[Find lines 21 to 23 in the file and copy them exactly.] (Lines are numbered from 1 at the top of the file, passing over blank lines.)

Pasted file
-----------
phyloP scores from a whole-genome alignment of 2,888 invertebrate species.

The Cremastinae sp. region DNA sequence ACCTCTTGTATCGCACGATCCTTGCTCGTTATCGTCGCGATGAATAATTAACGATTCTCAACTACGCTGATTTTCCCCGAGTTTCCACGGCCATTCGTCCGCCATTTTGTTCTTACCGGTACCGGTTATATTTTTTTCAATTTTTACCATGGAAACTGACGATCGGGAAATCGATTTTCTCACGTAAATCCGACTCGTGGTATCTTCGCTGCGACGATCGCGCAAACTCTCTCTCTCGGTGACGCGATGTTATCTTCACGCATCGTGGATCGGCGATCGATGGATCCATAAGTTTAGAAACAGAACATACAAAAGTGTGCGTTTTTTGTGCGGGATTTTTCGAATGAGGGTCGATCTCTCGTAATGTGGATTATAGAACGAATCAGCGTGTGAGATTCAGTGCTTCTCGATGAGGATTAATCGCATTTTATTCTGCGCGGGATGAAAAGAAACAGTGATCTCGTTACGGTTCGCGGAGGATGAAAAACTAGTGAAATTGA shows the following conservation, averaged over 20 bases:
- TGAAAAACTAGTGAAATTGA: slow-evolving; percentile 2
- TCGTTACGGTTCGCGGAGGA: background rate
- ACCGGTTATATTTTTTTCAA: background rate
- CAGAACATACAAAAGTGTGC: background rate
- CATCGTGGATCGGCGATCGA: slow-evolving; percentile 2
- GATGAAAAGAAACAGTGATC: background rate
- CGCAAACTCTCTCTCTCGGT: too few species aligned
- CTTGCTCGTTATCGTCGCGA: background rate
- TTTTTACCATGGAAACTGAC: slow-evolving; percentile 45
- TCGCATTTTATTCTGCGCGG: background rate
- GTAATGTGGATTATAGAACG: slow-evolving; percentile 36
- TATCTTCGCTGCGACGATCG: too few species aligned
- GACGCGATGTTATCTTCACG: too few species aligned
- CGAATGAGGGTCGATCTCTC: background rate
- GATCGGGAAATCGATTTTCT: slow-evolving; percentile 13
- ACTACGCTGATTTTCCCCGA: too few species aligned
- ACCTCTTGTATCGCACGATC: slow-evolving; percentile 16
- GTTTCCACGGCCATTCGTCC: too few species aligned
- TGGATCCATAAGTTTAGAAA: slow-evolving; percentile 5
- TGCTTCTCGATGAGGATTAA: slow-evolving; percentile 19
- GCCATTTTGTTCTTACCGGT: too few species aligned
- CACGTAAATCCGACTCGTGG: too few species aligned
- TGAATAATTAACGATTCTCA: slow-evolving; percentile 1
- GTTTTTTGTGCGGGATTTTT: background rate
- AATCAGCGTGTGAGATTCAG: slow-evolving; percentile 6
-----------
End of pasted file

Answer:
- TGGATCCATAAGTTTAGAAA: slow-evolving; percentile 5
- TGCTTCTCGATGAGGATTAA: slow-evolving; percentile 19
- GCCATTTTGTTCTTACCGGT: too few species aligned